Living With Polio

Keeping Mobility Equipment Together

A few months ago I flew to the east coast for a cruise and needed to take both my scooter and manual wheelchair. The problem was that both “vehicles” had loose parts and I was worried that something would get lost in the baggage compartment during the flight.

My scooter has two parts that come off easily – the basket in front and the crutch holder in back. The wheelchair has 6 removable parts: two footrests, two armrests, and two skirt guards. Both vehicles would stay with us until we boarded the plane. The wheelchair would be carrying a CPAP and small luggage; the scooter would be carrying me.

I thought about a lot of different methods to keep the parts together. We needed procedures that could be done rapidly as soon as we got up to the plane. We would have to very quickly be able to dismantle and tie up the loose parts so as not to keep people behind us waiting. Even though wheelchair users are allowed to board early, there isn’t a lot of time to play around with equipment.

At first I thought of using bungee cords to tie down the parts. But bungees aren’t always a sure thing; the ends can come unhooked. After shopping around I bought stretch cords with carabiner hooks. These hooks can only be opened manually by pushing in on the movable part. Now I just had to determine what to do with the loose parts.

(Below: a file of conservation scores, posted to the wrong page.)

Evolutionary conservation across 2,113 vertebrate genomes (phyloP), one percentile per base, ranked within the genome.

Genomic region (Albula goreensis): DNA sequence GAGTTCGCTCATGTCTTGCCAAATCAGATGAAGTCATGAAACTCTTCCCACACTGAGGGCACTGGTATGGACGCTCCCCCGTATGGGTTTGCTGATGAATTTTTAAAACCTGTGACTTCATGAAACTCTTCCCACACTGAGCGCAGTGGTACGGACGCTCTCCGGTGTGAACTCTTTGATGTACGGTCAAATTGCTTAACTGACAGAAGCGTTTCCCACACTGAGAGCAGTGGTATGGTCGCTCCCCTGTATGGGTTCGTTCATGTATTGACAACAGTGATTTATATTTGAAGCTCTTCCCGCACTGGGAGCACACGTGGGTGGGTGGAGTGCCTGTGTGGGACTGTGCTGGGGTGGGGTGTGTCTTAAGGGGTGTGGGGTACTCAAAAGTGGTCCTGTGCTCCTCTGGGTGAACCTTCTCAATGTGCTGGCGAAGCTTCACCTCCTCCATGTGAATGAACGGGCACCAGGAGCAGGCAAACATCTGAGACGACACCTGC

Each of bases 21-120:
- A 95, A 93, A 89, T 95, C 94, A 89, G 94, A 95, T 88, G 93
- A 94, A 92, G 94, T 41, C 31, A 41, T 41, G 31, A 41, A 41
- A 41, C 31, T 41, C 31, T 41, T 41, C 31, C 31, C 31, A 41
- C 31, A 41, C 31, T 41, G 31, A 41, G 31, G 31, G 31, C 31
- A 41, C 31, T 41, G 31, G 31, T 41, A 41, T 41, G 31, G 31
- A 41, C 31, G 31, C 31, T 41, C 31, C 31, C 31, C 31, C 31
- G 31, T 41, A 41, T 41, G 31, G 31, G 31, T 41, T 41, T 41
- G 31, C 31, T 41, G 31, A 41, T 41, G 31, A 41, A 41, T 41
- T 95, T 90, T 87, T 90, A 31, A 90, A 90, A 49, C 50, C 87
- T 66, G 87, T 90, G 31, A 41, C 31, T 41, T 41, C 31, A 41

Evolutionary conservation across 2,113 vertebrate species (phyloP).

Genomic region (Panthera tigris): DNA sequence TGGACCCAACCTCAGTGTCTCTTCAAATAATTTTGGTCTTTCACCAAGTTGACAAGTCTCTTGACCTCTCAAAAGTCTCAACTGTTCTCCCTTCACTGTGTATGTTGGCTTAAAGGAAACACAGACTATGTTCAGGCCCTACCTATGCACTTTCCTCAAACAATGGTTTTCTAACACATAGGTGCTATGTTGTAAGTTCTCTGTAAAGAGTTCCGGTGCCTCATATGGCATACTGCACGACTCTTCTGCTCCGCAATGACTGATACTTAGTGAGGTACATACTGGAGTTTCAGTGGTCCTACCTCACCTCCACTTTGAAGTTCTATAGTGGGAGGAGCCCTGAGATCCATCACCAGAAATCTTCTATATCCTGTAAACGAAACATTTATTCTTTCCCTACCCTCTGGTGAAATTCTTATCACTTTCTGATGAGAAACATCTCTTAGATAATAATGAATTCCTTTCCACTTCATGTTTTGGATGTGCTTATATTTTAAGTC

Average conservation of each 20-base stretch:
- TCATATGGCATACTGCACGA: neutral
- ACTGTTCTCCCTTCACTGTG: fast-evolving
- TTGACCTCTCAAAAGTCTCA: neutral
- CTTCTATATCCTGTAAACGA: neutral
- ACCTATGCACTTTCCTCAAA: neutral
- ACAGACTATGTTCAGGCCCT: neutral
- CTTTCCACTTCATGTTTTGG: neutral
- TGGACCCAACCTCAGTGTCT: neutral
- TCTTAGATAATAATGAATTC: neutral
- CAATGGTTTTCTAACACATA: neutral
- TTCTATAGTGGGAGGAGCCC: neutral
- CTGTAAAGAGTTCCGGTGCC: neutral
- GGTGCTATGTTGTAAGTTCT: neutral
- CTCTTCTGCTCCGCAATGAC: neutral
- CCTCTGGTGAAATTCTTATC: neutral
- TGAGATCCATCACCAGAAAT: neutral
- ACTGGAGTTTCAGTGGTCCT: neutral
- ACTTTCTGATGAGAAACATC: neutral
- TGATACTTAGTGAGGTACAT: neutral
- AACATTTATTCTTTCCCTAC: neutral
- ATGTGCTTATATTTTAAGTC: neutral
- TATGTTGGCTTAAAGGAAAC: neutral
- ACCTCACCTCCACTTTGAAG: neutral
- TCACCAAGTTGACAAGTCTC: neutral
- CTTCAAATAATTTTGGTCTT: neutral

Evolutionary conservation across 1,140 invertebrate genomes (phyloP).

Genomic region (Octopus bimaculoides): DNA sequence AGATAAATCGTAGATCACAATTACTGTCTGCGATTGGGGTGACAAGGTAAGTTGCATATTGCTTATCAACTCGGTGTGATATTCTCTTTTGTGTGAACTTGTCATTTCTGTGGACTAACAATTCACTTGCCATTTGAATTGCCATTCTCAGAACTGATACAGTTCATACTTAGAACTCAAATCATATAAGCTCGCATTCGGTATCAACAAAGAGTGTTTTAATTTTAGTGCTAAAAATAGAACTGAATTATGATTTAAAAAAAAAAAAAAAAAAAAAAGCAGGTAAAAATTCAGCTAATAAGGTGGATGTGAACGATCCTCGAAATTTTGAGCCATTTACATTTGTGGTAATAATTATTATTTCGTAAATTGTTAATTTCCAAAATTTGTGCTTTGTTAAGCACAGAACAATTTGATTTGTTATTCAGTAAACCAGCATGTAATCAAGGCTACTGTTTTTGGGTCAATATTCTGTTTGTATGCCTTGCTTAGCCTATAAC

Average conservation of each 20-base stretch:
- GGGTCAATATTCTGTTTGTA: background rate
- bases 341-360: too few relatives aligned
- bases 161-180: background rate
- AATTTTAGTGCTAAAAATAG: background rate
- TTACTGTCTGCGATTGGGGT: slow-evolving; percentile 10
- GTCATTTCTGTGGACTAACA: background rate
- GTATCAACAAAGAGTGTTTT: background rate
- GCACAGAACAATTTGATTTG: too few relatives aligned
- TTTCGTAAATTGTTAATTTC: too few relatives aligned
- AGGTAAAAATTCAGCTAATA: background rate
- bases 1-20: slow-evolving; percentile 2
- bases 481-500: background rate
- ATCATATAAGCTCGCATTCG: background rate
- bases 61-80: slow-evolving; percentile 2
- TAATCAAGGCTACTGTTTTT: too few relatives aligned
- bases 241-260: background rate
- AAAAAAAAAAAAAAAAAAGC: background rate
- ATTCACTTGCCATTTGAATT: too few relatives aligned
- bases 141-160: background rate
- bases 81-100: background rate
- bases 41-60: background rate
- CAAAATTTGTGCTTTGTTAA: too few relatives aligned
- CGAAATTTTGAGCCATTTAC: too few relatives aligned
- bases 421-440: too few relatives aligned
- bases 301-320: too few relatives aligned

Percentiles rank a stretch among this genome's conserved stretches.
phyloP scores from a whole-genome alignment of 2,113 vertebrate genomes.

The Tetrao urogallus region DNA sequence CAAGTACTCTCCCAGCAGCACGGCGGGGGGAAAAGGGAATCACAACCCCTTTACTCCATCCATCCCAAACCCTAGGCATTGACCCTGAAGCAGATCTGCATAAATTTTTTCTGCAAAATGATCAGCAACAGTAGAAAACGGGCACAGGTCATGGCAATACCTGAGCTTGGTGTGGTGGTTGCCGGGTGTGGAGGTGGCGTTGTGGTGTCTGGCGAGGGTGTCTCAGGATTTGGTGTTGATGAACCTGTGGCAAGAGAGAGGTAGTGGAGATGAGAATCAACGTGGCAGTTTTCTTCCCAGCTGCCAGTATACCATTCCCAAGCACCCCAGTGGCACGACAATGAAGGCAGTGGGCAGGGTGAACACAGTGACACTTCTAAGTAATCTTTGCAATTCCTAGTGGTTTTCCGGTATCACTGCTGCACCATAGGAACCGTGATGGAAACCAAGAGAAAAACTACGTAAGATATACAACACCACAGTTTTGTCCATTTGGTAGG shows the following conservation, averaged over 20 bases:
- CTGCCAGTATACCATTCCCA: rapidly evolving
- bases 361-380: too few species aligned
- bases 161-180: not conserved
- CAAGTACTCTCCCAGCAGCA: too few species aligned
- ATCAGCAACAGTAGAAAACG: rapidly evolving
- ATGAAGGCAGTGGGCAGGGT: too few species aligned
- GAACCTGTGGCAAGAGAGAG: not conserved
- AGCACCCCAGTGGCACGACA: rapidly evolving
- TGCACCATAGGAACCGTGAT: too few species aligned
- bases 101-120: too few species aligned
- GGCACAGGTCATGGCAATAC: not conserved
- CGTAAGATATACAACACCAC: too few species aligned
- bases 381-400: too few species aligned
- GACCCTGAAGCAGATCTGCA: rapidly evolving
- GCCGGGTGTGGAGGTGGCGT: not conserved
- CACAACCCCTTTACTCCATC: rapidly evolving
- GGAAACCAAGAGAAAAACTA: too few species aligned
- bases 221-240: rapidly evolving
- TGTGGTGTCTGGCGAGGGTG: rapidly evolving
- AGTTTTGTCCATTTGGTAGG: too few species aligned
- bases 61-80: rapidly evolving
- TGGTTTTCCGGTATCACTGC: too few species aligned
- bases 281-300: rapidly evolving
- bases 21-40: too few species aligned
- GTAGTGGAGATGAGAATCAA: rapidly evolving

The scooter was easiest to figure out. I placed the crutch holder partially inside the basket and put both on the floor of the scooter. Then I wound the 24″ stretch cord in and around both items and then around the tiller at the front of the scooter. The carabiner hooks were then locked to each other, which held the two pieces snugly in place on the floor.

With the wheelchair, we left the armrests and skirt guards in place. We folded the wheelchair so the seat went downward and created a pocket for the footrests to lie in. Then we wound the 36″ stretch cord very tightly around the whole seat, including armrests and skirt guards, and latched the carabiner hooks to each other. This made it impossible for any part to slip out. The wheelchair procedure took a lot more strength than the scooter, so my friend got that job. Before we left home we practiced the procedures a lot of times until we got the whole operation down to a science.

I got gate tags for both “vehicles,” but fortunately, there was space onboard for my manual wheelchair. As always, the scooter went into the baggage compartment but no parts were lost.

© 2000-2008 Grace R. Young

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Assistive Devices